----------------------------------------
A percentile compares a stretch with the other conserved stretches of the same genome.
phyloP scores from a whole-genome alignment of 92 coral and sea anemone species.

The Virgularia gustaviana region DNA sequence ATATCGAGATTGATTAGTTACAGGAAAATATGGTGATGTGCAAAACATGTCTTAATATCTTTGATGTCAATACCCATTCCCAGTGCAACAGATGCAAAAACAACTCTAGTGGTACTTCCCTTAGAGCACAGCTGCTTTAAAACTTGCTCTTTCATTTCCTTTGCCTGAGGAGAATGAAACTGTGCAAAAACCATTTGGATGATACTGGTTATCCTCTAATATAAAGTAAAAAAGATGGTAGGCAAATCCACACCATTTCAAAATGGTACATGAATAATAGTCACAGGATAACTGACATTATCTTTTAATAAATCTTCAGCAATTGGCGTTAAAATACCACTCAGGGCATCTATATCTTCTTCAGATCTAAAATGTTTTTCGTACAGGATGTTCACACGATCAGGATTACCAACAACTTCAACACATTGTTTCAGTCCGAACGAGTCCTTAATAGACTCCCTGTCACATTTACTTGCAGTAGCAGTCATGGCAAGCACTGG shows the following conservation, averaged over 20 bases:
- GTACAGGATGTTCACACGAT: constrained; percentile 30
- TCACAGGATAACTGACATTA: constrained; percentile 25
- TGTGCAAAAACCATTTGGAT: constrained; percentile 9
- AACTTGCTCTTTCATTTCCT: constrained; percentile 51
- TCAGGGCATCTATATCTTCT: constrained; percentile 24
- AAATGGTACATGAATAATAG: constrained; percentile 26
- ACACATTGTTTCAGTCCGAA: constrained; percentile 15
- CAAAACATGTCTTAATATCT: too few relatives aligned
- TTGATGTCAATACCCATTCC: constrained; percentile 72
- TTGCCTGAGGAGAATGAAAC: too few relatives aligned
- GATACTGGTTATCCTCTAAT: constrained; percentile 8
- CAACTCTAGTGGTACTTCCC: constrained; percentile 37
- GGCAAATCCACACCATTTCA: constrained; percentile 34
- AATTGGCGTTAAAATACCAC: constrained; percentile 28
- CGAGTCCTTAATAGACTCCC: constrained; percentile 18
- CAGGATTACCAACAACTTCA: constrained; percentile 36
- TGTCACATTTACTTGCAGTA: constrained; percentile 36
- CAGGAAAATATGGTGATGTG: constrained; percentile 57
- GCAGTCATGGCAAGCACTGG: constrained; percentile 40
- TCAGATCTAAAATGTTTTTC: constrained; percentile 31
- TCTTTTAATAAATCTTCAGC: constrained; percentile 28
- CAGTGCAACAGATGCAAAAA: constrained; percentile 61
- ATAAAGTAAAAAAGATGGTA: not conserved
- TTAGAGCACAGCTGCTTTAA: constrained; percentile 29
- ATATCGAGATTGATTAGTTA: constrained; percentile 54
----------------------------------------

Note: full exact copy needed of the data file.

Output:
A percentile compares a stretch with the other conserved stretches of the same genome.
phyloP scores from a whole-genome alignment of 92 coral and sea anemone species.

The Virgularia gustaviana region DNA sequence ATATCGAGATTGATTAGTTACAGGAAAATATGGTGATGTGCAAAACATGTCTTAATATCTTTGATGTCAATACCCATTCCCAGTGCAACAGATGCAAAAACAACTCTAGTGGTACTTCCCTTAGAGCACAGCTGCTTTAAAACTTGCTCTTTCATTTCCTTTGCCTGAGGAGAATGAAACTGTGCAAAAACCATTTGGATGATACTGGTTATCCTCTAATATAAAGTAAAAAAGATGGTAGGCAAATCCACACCATTTCAAAATGGTACATGAATAATAGTCACAGGATAACTGACATTATCTTTTAATAAATCTTCAGCAATTGGCGTTAAAATACCACTCAGGGCATCTATATCTTCTTCAGATCTAAAATGTTTTTCGTACAGGATGTTCACACGATCAGGATTACCAACAACTTCAACACATTGTTTCAGTCCGAACGAGTCCTTAATAGACTCCCTGTCACATTTACTTGCAGTAGCAGTCATGGCAAGCACTGG shows the following conservation, averaged over 20 bases:
- GTACAGGATGTTCACACGAT: constrained; percentile 30
- TCACAGGATAACTGACATTA: constrained; percentile 25
- TGTGCAAAAACCATTTGGAT: constrained; percentile 9
- AACTTGCTCTTTCATTTCCT: constrained; percentile 51
- TCAGGGCATCTATATCTTCT: constrained; percentile 24
- AAATGGTACATGAATAATAG: constrained; percentile 26
- ACACATTGTTTCAGTCCGAA: constrained; percentile 15
- CAAAACATGTCTTAATATCT: too few relatives aligned
- TTGATGTCAATACCCATTCC: constrained; percentile 72
- TTGCCTGAGGAGAATGAAAC: too few relatives aligned
- GATACTGGTTATCCTCTAAT: constrained; percentile 8
- CAACTCTAGTGGTACTTCCC: constrained; percentile 37
- GGCAAATCCACACCATTTCA: constrained; percentile 34
- AATTGGCGTTAAAATACCAC: constrained; percentile 28
- CGAGTCCTTAATAGACTCCC: constrained; percentile 18
- CAGGATTACCAACAACTTCA: constrained; percentile 36
- TGTCACATTTACTTGCAGTA: constrained; percentile 36
- CAGGAAAATATGGTGATGTG: constrained; percentile 57
- GCAGTCATGGCAAGCACTGG: constrained; percentile 40
- TCAGATCTAAAATGTTTTTC: constrained; percentile 31
- TCTTTTAATAAATCTTCAGC: constrained; percentile 28
- CAGTGCAACAGATGCAAAAA: constrained; percentile 61
- ATAAAGTAAAAAAGATGGTA: not conserved
- TTAGAGCACAGCTGCTTTAA: constrained; percentile 29
- ATATCGAGATTGATTAGTTA: constrained; percentile 54